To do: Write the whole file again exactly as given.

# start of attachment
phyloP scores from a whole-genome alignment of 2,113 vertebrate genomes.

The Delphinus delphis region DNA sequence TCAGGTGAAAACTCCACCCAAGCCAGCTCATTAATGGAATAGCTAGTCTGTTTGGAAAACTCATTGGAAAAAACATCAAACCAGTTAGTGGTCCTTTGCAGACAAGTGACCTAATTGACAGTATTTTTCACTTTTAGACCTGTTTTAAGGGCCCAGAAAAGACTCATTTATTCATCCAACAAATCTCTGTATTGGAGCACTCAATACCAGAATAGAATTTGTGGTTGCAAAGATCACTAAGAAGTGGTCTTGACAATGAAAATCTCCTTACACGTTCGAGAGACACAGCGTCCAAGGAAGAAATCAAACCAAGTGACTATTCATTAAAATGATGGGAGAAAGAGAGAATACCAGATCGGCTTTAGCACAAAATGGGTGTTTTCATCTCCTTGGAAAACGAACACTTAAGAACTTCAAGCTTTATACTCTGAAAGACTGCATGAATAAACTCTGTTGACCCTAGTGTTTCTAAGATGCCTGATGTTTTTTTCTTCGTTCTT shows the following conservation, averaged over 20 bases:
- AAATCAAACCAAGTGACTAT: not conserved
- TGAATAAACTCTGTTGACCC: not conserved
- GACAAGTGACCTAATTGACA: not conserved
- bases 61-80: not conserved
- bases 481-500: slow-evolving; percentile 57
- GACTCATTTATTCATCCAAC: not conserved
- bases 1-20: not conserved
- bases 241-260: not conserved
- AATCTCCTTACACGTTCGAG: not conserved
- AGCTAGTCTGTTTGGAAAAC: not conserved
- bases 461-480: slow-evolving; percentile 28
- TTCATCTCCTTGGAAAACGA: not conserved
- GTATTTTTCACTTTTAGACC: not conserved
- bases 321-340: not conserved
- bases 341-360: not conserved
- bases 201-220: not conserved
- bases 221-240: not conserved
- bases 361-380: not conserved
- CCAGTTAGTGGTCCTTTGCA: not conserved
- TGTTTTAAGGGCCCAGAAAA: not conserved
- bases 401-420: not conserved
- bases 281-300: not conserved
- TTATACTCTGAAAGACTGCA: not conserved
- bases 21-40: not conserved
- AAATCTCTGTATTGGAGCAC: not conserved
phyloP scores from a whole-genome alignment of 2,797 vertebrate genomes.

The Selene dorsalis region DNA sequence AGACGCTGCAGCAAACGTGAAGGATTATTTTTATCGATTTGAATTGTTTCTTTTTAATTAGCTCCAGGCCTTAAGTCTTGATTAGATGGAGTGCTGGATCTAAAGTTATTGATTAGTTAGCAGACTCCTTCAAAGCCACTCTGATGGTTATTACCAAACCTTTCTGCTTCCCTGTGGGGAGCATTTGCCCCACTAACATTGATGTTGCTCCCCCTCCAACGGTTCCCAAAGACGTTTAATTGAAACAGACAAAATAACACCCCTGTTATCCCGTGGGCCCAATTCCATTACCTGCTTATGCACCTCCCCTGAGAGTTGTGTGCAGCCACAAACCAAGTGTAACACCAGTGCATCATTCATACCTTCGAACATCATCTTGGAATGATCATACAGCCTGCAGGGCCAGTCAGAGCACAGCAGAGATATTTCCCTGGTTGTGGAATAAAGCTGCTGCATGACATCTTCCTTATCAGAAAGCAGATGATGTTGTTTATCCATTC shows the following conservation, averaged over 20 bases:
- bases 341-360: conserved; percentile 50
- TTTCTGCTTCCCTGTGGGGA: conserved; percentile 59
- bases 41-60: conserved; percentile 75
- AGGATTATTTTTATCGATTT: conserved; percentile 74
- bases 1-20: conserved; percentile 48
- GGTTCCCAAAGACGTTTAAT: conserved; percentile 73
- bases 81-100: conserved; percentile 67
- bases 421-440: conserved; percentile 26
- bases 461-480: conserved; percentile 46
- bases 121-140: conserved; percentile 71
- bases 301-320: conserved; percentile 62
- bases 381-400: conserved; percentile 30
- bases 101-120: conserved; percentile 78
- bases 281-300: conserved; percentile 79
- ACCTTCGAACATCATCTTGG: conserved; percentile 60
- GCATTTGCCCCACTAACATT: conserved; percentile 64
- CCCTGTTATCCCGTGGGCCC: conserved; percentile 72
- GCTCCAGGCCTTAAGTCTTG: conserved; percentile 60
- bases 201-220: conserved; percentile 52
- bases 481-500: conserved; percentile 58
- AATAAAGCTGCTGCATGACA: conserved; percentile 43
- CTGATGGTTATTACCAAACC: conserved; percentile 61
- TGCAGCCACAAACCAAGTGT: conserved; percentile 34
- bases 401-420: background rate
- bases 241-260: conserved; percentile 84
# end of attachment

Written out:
phyloP scores from a whole-genome alignment of 2,113 vertebrate genomes.

The Delphinus delphis region DNA sequence TCAGGTGAAAACTCCACCCAAGCCAGCTCATTAATGGAATAGCTAGTCTGTTTGGAAAACTCATTGGAAAAAACATCAAACCAGTTAGTGGTCCTTTGCAGACAAGTGACCTAATTGACAGTATTTTTCACTTTTAGACCTGTTTTAAGGGCCCAGAAAAGACTCATTTATTCATCCAACAAATCTCTGTATTGGAGCACTCAATACCAGAATAGAATTTGTGGTTGCAAAGATCACTAAGAAGTGGTCTTGACAATGAAAATCTCCTTACACGTTCGAGAGACACAGCGTCCAAGGAAGAAATCAAACCAAGTGACTATTCATTAAAATGATGGGAGAAAGAGAGAATACCAGATCGGCTTTAGCACAAAATGGGTGTTTTCATCTCCTTGGAAAACGAACACTTAAGAACTTCAAGCTTTATACTCTGAAAGACTGCATGAATAAACTCTGTTGACCCTAGTGTTTCTAAGATGCCTGATGTTTTTTTCTTCGTTCTT shows the following conservation, averaged over 20 bases:
- AAATCAAACCAAGTGACTAT: not conserved
- TGAATAAACTCTGTTGACCC: not conserved
- GACAAGTGACCTAATTGACA: not conserved
- bases 61-80: not conserved
- bases 481-500: slow-evolving; percentile 57
- GACTCATTTATTCATCCAAC: not conserved
- bases 1-20: not conserved
- bases 241-260: not conserved
- AATCTCCTTACACGTTCGAG: not conserved
- AGCTAGTCTGTTTGGAAAAC: not conserved
- bases 461-480: slow-evolving; percentile 28
- TTCATCTCCTTGGAAAACGA: not conserved
- GTATTTTTCACTTTTAGACC: not conserved
- bases 321-340: not conserved
- bases 341-360: not conserved
- bases 201-220: not conserved
- bases 221-240: not conserved
- bases 361-380: not conserved
- CCAGTTAGTGGTCCTTTGCA: not conserved
- TGTTTTAAGGGCCCAGAAAA: not conserved
- bases 401-420: not conserved
- bases 281-300: not conserved
- TTATACTCTGAAAGACTGCA: not conserved
- bases 21-40: not conserved
- AAATCTCTGTATTGGAGCAC: not conserved
phyloP scores from a whole-genome alignment of 2,797 vertebrate genomes.

The Selene dorsalis region DNA sequence AGACGCTGCAGCAAACGTGAAGGATTATTTTTATCGATTTGAATTGTTTCTTTTTAATTAGCTCCAGGCCTTAAGTCTTGATTAGATGGAGTGCTGGATCTAAAGTTATTGATTAGTTAGCAGACTCCTTCAAAGCCACTCTGATGGTTATTACCAAACCTTTCTGCTTCCCTGTGGGGAGCATTTGCCCCACTAACATTGATGTTGCTCCCCCTCCAACGGTTCCCAAAGACGTTTAATTGAAACAGACAAAATAACACCCCTGTTATCCCGTGGGCCCAATTCCATTACCTGCTTATGCACCTCCCCTGAGAGTTGTGTGCAGCCACAAACCAAGTGTAACACCAGTGCATCATTCATACCTTCGAACATCATCTTGGAATGATCATACAGCCTGCAGGGCCAGTCAGAGCACAGCAGAGATATTTCCCTGGTTGTGGAATAAAGCTGCTGCATGACATCTTCCTTATCAGAAAGCAGATGATGTTGTTTATCCATTC shows the following conservation, averaged over 20 bases:
- bases 341-360: conserved; percentile 50
- TTTCTGCTTCCCTGTGGGGA: conserved; percentile 59
- bases 41-60: conserved; percentile 75
- AGGATTATTTTTATCGATTT: conserved; percentile 74
- bases 1-20: conserved; percentile 48
- GGTTCCCAAAGACGTTTAAT: conserved; percentile 73
- bases 81-100: conserved; percentile 67
- bases 421-440: conserved; percentile 26
- bases 461-480: conserved; percentile 46
- bases 121-140: conserved; percentile 71
- bases 301-320: conserved; percentile 62
- bases 381-400: conserved; percentile 30
- bases 101-120: conserved; percentile 78
- bases 281-300: conserved; percentile 79
- ACCTTCGAACATCATCTTGG: conserved; percentile 60
- GCATTTGCCCCACTAACATT: conserved; percentile 64
- CCCTGTTATCCCGTGGGCCC: conserved; percentile 72
- GCTCCAGGCCTTAAGTCTTG: conserved; percentile 60
- bases 201-220: conserved; percentile 52
- bases 481-500: conserved; percentile 58
- AATAAAGCTGCTGCATGACA: conserved; percentile 43
- CTGATGGTTATTACCAAACC: conserved; percentile 61
- TGCAGCCACAAACCAAGTGT: conserved; percentile 34
- bases 401-420: background rate
- bases 241-260: conserved; percentile 84